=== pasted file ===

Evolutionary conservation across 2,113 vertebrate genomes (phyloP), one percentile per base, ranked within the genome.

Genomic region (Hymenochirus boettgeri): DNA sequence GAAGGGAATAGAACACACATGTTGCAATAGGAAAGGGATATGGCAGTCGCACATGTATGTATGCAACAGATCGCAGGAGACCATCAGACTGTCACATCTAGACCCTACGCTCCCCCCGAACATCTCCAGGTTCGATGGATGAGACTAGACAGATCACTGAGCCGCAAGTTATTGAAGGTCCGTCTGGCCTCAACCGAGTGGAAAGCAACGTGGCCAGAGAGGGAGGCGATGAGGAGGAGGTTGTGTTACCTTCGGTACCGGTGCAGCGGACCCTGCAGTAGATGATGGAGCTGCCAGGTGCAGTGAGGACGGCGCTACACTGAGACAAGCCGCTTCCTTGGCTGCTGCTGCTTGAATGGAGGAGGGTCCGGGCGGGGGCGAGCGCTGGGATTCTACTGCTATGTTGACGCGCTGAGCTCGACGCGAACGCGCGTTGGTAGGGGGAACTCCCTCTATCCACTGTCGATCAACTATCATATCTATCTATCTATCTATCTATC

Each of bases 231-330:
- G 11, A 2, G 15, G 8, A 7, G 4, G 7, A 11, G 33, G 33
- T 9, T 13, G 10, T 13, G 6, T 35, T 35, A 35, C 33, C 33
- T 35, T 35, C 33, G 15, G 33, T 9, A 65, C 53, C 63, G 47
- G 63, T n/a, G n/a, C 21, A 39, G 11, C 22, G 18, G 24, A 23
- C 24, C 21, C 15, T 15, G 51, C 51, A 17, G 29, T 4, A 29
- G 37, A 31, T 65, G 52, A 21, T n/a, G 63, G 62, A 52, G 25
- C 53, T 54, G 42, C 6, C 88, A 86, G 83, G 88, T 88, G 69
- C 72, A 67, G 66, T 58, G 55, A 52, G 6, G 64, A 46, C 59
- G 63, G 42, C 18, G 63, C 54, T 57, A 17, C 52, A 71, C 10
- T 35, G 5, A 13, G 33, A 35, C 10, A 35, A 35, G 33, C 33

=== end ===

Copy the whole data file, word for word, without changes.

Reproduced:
Evolutionary conservation across 2,113 vertebrate genomes (phyloP), one percentile per base, ranked within the genome.

Genomic region (Hymenochirus boettgeri): DNA sequence GAAGGGAATAGAACACACATGTTGCAATAGGAAAGGGATATGGCAGTCGCACATGTATGTATGCAACAGATCGCAGGAGACCATCAGACTGTCACATCTAGACCCTACGCTCCCCCCGAACATCTCCAGGTTCGATGGATGAGACTAGACAGATCACTGAGCCGCAAGTTATTGAAGGTCCGTCTGGCCTCAACCGAGTGGAAAGCAACGTGGCCAGAGAGGGAGGCGATGAGGAGGAGGTTGTGTTACCTTCGGTACCGGTGCAGCGGACCCTGCAGTAGATGATGGAGCTGCCAGGTGCAGTGAGGACGGCGCTACACTGAGACAAGCCGCTTCCTTGGCTGCTGCTGCTTGAATGGAGGAGGGTCCGGGCGGGGGCGAGCGCTGGGATTCTACTGCTATGTTGACGCGCTGAGCTCGACGCGAACGCGCGTTGGTAGGGGGAACTCCCTCTATCCACTGTCGATCAACTATCATATCTATCTATCTATCTATCTATC

Each of bases 231-330:
- G 11, A 2, G 15, G 8, A 7, G 4, G 7, A 11, G 33, G 33
- T 9, T 13, G 10, T 13, G 6, T 35, T 35, A 35, C 33, C 33
- T 35, T 35, C 33, G 15, G 33, T 9, A 65, C 53, C 63, G 47
- G 63, T n/a, G n/a, C 21, A 39, G 11, C 22, G 18, G 24, A 23
- C 24, C 21, C 15, T 15, G 51, C 51, A 17, G 29, T 4, A 29
- G 37, A 31, T 65, G 52, A 21, T n/a, G 63, G 62, A 52, G 25
- C 53, T 54, G 42, C 6, C 88, A 86, G 83, G 88, T 88, G 69
- C 72, A 67, G 66, T 58, G 55, A 52, G 6, G 64, A 46, C 59
- G 63, G 42, C 18, G 63, C 54, T 57, A 17, C 52, A 71, C 10
- T 35, G 5, A 13, G 33, A 35, C 10, A 35, A 35, G 33, C 33